The roof leak can be one of the more difficult repairs to tackle. It seems like it would be easy. See the leak, hop up on the roof, patch or replace a shingle and there you go. When that actually works it’s great. The reality is that finding a small leak in a roof can be tough.
Internal items like truss bracing, insulation, duct work and wiring can cause water to run ten to twenty feet away from the actual location of the original hole. Many times the only way to track down the leak is to climb up into the attic and begin a search backward from the spot made in the drywall below. Patience and a keen eye for what may or may not be water staining is key. In most cases the storm or source of the leak has stopped before the repairman gets the call. Upon arrival everything has, for the most part, dried out.
If you’re fortunate enough to be on location at the time of the leak, your at an advantage but proceed carefully. The surface tension of water causes it to behave in very delicate but predictable ways. If water is making it’s way down a brace or wire and you touch the wood or wire it may quickly change direction and follow a new path causing more damage. When you have located the leak carefully follow the water back to its source on the decking above. Whether the roof leak is a straight up drip or a winding trickle, it will obviously lead up and outside to the roofing. Translating that location to the outside can be tricky. Take measurements from chimneys, peaks, valleys and vent pipes to help find that spot when moving to the top of the roof.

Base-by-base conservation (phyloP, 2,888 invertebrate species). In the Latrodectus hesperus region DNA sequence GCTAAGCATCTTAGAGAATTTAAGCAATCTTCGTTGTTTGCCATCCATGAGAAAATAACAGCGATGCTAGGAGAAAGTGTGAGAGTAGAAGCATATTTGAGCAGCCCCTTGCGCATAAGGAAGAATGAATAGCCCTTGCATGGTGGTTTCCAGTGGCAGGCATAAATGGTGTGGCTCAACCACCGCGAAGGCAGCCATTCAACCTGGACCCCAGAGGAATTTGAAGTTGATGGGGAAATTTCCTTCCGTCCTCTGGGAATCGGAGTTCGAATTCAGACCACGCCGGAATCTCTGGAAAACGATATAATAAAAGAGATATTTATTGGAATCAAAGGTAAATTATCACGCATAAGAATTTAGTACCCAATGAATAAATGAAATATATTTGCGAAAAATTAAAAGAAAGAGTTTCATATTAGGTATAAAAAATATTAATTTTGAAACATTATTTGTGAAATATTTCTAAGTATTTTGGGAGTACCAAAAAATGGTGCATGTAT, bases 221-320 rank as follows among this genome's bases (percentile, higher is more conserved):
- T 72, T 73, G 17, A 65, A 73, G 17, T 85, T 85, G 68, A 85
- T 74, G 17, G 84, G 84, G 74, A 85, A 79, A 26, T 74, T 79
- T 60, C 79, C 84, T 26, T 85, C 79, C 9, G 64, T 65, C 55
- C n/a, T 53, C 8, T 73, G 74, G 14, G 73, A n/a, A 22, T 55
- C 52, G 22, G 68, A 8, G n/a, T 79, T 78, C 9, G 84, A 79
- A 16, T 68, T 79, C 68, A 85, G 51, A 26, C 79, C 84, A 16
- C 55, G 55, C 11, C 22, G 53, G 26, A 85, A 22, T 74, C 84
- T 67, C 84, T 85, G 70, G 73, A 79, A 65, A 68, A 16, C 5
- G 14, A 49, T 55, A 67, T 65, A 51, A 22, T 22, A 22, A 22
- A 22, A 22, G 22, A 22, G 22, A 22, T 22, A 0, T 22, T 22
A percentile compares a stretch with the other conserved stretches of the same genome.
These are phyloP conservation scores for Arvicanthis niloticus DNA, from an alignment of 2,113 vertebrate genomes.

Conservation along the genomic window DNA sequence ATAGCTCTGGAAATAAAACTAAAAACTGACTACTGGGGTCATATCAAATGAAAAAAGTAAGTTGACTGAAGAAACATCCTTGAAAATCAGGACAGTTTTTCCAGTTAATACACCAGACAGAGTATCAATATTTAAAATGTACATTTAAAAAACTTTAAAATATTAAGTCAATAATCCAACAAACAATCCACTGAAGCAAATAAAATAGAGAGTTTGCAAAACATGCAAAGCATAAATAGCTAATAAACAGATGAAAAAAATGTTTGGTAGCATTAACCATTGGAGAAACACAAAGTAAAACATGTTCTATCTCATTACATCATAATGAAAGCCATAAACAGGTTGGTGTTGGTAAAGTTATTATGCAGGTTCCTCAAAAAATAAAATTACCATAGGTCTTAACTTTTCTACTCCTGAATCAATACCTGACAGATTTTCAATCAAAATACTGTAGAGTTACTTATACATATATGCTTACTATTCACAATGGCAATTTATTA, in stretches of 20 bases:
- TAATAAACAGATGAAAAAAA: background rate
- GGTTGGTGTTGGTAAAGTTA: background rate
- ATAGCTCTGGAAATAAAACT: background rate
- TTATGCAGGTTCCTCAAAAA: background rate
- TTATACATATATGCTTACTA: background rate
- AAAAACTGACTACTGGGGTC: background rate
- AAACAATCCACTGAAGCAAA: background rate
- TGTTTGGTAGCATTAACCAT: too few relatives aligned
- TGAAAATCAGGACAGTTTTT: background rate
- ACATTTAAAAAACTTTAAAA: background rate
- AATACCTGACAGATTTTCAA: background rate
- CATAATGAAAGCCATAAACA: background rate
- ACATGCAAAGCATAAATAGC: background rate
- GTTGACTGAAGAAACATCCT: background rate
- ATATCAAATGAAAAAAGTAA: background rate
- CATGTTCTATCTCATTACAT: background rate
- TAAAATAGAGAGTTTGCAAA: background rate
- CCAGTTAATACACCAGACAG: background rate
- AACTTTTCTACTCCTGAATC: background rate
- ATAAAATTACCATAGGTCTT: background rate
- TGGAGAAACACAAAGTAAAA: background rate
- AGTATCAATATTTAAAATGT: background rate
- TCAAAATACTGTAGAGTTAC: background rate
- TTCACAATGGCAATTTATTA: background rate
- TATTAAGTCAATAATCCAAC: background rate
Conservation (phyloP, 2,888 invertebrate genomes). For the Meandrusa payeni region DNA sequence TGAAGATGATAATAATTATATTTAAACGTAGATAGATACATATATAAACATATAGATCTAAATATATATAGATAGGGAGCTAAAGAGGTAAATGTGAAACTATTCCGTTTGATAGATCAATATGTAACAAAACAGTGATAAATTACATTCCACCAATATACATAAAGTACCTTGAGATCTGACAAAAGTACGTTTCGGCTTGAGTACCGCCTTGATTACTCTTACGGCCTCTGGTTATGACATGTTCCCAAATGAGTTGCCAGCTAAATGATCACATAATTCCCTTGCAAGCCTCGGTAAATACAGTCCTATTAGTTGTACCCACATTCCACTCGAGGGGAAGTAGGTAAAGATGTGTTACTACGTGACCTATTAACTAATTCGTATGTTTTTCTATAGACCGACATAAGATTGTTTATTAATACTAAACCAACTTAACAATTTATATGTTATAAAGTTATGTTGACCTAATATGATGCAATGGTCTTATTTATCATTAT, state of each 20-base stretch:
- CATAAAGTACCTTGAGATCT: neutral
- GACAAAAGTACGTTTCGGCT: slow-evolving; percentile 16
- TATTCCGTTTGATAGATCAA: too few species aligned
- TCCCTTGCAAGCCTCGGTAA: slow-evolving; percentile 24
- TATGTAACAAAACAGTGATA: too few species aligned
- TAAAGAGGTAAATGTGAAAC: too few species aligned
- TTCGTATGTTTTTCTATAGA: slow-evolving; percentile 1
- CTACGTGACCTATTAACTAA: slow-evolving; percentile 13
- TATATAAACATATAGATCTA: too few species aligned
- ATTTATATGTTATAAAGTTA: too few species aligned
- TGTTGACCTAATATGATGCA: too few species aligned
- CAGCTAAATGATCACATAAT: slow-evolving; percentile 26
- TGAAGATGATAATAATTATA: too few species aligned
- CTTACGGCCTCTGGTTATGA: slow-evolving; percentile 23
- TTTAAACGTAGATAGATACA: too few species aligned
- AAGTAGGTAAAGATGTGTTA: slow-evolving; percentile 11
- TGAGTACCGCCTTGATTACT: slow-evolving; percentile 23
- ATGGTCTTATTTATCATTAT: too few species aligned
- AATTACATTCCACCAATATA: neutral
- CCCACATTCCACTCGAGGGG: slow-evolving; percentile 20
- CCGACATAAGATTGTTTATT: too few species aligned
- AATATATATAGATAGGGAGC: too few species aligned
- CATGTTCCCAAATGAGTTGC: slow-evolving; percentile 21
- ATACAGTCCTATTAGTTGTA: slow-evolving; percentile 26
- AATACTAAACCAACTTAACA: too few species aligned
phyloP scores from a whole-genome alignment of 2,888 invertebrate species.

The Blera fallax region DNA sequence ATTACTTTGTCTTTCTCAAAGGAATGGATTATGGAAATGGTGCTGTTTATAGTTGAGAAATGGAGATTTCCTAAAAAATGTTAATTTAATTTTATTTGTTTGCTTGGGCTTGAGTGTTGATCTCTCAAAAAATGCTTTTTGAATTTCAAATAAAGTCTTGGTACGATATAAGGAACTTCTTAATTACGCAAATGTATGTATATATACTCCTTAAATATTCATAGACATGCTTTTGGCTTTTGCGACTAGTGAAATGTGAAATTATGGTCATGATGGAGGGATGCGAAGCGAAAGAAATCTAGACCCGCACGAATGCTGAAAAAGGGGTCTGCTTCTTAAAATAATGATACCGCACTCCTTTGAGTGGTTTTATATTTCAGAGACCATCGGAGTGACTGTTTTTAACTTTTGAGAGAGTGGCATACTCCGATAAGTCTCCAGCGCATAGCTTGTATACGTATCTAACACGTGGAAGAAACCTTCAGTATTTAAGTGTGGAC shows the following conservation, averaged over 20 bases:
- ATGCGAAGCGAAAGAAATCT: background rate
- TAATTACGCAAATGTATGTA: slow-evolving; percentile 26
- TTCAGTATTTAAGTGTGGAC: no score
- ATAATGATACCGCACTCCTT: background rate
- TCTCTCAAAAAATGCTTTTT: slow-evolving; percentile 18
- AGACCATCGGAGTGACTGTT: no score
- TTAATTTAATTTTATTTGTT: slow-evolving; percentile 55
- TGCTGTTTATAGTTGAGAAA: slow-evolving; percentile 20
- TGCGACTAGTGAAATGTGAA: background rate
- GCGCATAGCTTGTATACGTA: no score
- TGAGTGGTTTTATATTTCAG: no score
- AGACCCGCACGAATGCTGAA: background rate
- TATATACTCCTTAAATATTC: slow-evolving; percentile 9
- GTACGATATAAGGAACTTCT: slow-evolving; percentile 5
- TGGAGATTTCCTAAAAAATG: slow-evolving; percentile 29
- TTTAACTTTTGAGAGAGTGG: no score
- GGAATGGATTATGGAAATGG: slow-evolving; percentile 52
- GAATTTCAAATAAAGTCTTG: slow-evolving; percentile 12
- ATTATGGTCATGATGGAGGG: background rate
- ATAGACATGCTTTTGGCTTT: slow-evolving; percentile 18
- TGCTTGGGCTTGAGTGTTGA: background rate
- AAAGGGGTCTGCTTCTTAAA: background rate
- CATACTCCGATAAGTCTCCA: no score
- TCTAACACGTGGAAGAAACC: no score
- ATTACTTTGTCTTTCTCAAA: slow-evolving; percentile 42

Caution should be used here. Ladders and roofs are very slick when wet. Electrical wires and connections can easily cause electrocution in ways not possible when dry. If the damage that causes the leak is obvious once you know were to look there are patching compounds that work equally well in wet or dry situations. Your hardware store will have a supply or these. Typically it will be a piece of damage caused by hail, falling branches, animals, or age.
If this is a small roof line or bump out area like a bay window, there may not be any access to see the source of the leak. In this case it becomes a matter of very close inspection from the top or highest point of the roof line and working your way down. You’re looking for any possible penetrations or openings in the roofing or flashing. An aging roof can expose nails. Flashing, when face nailed, should be sealed. However, like the picture above, if not sealed, exposed nail heads may begin to leak many years later.
A roof leak is not always easy to find. They can be very small breaches in the vast area of the roof. Sometimes a hole as little as a bb or pinhead can be the cause of a steady damaging leak during a long soaking rain. The best defense is regular maintenance but if a small leak develops, be patient tracking down the source. Look for the small openings if there is no apparent damage. And always, always work safely.